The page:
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S.E. Cupp may well be the quintessential Gen-X Republican: a pro-gun, pro-life hunter, who also happens to be an atheist and ardently pro-gay rights. Cupp boycotted CPAC this year for excluding gay conservatives. She's also the only right-wing commentator I know of to publically denounce Rush and urge fellow Republicans to do likewise. 

But it hasn't stopped liberal viewers from eviscerating Cupp in the social media. "The vitriol is just as nasty on the left as it is on the right," S.E. told me in an interview, "But I decided to have fun with it and not take it too seriously." To her credit, she does just that, with a good-natured reading of some of the most scurrilous comments she receives, in a segment she calls "S.E.'s Tweet bag."

Cupp says the feedback was predictable. What she didn't expect was becoming best friends with Krystal Ball, her liberal co-host, whom she describes as "kind, generous, lovely and inspiring." The friendship between these two women reflects a special chemistry among all four panelists that explains why, even on the bleakest news days, "The Cycle" rarely leaves its viewers depressed or downtrodden.

Ball wasn't unanimously accepted in her role as co-host at first. Some thought her too much of a political neophyte. As Ben Pershing pointed out in the Washington Post, "Ball's sole experience is her congressional bid." True enough, but that lone losing bid for Congress was a trial by fire few first-time candidates experience. When a smear campaign went viral it briefly made Ball the subject of international scandal. Anonymously released photos showed Krystal at a Halloween party (right next to her husband, incidentally) wearing a sexy but hardly revealing costume. But critics seized on the sex toys the couple jokingly posed with.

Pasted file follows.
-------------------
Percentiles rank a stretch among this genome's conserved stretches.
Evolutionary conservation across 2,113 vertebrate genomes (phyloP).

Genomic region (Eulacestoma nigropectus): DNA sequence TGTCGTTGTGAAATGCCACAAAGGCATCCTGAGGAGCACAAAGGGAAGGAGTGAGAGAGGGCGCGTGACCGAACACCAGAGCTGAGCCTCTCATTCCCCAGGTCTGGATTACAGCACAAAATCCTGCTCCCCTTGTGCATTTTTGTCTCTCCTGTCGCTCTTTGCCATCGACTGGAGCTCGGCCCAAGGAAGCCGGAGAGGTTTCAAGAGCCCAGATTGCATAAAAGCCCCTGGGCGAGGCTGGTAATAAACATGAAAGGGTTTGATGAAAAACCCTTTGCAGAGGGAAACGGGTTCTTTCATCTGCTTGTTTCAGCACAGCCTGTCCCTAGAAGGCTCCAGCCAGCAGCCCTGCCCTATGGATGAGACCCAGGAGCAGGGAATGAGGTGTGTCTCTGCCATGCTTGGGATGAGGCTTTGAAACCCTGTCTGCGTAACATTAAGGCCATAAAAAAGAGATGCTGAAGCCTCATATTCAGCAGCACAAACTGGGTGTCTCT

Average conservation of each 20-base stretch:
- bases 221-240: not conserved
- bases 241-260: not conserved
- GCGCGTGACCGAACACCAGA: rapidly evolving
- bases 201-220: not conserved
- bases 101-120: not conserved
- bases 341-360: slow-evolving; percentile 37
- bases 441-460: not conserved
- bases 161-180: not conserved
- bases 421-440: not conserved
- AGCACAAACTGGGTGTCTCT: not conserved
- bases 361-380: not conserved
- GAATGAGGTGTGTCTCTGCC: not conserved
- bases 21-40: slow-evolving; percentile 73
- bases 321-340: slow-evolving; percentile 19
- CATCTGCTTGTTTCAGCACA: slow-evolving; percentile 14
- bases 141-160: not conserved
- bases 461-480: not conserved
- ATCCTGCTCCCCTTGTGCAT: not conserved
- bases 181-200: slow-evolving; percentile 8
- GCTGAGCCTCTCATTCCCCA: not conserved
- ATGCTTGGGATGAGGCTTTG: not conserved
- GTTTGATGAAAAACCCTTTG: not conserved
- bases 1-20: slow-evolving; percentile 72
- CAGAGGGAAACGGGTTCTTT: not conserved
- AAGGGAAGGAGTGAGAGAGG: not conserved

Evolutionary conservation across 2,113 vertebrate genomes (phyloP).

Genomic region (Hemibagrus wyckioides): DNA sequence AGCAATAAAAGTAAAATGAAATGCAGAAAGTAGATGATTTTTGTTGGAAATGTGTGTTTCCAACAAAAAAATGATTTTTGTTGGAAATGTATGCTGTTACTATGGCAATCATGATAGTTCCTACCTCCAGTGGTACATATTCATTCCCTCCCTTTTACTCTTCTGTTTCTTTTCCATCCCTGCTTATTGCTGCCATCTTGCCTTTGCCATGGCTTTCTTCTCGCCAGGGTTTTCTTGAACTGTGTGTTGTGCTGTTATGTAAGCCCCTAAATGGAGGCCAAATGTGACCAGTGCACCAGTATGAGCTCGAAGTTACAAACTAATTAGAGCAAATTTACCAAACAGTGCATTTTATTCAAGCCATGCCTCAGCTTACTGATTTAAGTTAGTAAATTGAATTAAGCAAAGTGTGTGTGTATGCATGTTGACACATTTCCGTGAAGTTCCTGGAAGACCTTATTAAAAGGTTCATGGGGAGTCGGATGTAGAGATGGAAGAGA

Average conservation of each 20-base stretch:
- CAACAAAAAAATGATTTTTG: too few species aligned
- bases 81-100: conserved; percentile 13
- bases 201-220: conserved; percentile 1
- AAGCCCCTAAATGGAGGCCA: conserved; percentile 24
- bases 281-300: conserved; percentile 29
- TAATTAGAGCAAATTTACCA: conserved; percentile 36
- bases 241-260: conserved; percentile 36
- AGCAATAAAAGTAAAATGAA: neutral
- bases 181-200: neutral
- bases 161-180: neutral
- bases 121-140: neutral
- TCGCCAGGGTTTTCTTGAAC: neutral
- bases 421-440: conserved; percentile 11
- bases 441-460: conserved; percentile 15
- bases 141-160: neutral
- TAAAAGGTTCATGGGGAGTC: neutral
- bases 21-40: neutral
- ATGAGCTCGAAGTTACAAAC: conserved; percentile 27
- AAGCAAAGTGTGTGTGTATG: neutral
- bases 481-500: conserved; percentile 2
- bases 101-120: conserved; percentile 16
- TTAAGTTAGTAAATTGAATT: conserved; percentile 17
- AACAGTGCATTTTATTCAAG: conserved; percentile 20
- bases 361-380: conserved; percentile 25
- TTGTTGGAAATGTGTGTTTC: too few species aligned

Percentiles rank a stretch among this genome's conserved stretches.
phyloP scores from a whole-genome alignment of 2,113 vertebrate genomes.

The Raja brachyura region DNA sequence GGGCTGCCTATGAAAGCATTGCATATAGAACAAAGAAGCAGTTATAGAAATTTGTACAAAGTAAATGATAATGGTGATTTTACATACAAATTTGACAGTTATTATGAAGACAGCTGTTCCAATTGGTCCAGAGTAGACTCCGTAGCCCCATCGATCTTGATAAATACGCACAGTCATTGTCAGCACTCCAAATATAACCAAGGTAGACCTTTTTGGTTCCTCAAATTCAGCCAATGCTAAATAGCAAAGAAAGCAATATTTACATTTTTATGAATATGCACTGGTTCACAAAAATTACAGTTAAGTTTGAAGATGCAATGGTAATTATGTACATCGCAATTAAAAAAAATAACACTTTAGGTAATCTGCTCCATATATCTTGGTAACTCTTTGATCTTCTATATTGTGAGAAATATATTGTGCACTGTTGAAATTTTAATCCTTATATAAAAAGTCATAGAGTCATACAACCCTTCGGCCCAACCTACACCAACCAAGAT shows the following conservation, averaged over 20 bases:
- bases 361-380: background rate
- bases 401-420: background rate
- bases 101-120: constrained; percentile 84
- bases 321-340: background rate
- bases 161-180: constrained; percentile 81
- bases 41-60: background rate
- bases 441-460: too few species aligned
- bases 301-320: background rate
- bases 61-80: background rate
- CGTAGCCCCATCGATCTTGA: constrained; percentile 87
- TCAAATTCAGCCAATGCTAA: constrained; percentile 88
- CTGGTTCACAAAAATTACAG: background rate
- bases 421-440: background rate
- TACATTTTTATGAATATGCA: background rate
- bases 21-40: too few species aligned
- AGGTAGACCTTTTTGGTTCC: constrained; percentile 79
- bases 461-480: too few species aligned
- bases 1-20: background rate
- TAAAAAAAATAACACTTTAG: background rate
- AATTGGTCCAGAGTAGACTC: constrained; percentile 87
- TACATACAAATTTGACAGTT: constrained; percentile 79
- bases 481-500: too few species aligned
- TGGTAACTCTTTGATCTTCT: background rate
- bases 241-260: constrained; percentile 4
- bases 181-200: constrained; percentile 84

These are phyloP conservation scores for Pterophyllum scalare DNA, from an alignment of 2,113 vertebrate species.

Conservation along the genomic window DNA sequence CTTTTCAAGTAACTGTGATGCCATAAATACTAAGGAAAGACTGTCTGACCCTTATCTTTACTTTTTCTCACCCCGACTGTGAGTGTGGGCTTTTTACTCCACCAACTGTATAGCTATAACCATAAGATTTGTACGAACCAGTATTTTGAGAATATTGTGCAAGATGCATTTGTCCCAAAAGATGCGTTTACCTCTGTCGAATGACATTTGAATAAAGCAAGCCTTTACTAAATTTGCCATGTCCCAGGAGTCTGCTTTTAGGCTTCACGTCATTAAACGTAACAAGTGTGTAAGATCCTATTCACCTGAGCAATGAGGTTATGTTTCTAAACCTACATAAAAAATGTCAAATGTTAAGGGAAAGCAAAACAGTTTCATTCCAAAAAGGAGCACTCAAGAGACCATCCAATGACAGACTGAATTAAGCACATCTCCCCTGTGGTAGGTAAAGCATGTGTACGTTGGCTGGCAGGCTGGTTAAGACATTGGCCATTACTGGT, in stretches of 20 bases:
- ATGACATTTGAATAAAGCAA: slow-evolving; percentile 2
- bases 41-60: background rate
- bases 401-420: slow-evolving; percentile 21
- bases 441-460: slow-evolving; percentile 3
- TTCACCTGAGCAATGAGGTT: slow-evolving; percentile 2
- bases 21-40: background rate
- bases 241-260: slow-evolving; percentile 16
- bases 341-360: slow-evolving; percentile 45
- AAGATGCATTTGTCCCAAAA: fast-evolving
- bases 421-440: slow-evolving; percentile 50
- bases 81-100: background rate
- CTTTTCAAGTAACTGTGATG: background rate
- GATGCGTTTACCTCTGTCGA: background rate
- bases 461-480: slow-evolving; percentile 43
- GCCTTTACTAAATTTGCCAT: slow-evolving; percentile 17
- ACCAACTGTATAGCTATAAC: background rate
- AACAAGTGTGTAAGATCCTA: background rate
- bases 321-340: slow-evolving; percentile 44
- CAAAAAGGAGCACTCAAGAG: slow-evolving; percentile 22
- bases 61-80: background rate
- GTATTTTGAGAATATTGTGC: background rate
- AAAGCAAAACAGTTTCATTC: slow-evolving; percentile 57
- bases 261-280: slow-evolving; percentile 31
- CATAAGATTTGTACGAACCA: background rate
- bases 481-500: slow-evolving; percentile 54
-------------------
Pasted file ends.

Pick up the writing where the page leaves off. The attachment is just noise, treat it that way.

It didn't have the effect her opponent may have hoped for. Ball held her ground and argued forcefully that the smear campaign was potent evidence of the double standards for men and women in politics.  "It gave me a platform on gender and sexuality," she told me. "It gave me my initial opening into the world I'm in now. It wasn't easy but I'm proud of the way I handled it."

Krystal, who's expecting a baby boy shortly, says her 5 year-old daughter, Ella, isn't even remotely impressed by "The Cycle." She is, however, rather taken by Salon's senior political writer, Steve Kornacki, who until very recently was one of mommy's co-hosts. (He's been promoted to his own show "UP" on the weekend. His replacement on "The Cycle" has yet to be named.)A video or other embedded content has been hidden. Click here to view it.

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I spoke with each of Kornacki's co-hosts. To a one, they describe him as quirky, brilliant and immensely likable. They say he's also a walking encyclopedia of political facts, fiction and trivia… the kind of guy who can probably name, not only every sitting member of Congress, but, also the candidates they had to beat to get there. Qualities that are likely to make him much missed on "The Cycle." But, it's a testament to his co-hosts' integrity that they draw the line at praising Kornacki's fashion sense.  It was occasionally so egregious, they tell me, someone had to run out before show time and buy new clothes for him before anyone would even think of letting him go on camera.A video or other embedded content has been hidden. Click here to view it.